Dorchester woman who runs her own hedgehog rescue shelter is urging everyone to be more aware of the creatures’ plight this winter.
Chris Legg, who runs the Prickly Prickles shelter from a shed in her garden, warns these ‘endearing’ creatures are in decline due to the impact of climate change and unseasonal shifts in the weather.
She is calling on people to keep an eye out for hedgehogs during the day in particular, warning this is often a sign of illness in these nocturnal creatures.
“I would love it if everyone was more hedgehog aware,” Chris said. “If you find a hedgehog out in the day, that’s not right – they’re nocturnal and are supposed to be asleep during day.
“If you find a hedgehog out in the day, take it to a rescue organisation if you can.
“If you can’t, then try to take it in and keep it wrapped up warm in a blanket in the dark.”
Chris’ love for hedgehogs began in November 2016 when she was ‘quite surprised’ to find a hedgehog out during the day.
“Sadly, he died,” Chris said. “But I found another one the next day and took him to a shelter and from then I just felt I wanted to help them.”
In 2019, Chris launched the Prickly Prickles hedgehog rescue shelter, where she sometimes has up to 20 poorly hedgehogs at a time.
“It’s all self-funded,” Chris said. “I pay for food and vet bills myself and for medicine when it’s needed.
“I’ve never put myself forward to be registered as a charity – it’s just little old me in a shed in the bottom of the garden.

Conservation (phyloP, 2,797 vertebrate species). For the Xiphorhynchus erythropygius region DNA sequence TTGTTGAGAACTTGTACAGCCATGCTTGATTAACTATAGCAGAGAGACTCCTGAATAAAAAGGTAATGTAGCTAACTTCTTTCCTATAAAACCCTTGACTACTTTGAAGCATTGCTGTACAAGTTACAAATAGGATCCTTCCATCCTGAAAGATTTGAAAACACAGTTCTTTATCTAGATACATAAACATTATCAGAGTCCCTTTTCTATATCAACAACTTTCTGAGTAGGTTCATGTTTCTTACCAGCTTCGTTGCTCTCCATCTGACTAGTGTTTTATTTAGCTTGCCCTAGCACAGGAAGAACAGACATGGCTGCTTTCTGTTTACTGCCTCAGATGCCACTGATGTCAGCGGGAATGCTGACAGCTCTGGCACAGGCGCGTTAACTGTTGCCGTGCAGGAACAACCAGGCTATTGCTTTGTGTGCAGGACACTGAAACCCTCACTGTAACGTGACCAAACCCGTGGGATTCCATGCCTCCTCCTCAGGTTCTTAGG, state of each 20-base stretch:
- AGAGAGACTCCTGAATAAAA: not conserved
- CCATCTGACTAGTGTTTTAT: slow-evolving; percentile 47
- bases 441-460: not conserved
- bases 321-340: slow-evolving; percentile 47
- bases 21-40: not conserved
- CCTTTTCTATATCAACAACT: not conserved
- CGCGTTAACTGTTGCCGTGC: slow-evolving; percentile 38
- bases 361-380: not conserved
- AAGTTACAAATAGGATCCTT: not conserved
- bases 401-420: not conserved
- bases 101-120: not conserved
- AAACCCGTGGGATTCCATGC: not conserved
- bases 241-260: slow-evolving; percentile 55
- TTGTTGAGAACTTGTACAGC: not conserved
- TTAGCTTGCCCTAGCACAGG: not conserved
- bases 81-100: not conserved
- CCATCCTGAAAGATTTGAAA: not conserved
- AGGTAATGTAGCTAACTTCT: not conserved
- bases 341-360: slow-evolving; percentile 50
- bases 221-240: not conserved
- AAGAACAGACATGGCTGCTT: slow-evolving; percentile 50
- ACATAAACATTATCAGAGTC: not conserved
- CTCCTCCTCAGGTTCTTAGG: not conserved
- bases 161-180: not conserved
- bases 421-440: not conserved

“When people bring sick hedgehogs to me I never ask for money, once I take that little hedgehog in then he’s my responsibility.”
When people bring hedgehogs to Chris for help she assesses them ‘a bit like a triage’ for external parasites, injuries and wounds, as well as checking their stools for internal parasites or worms.
Chris said: “Hedgehogs take up all my down time, especially if they’re sick and I’m nursing them.
“I have a passion for them, they’re so endearing and they go through such a lot.
“Climate change is taking a toll on them, what with milder seasons that are lasting longer, followed by sudden cold snaps – it affects their lifecycles and their sleep patterns.
“They’re in decline and I want to do what I can to help them. I give them all names while they’re with me and I talk to them too, I just can’t help it.
“I think lots of rescue workers do the same – I love talking to them, I find them quite spiritual.”
n Anyone finding a sick hedgehog can contact Chris on 07747 344042 or via her Facebook page Prickly Prickles Hedgehog Rescue.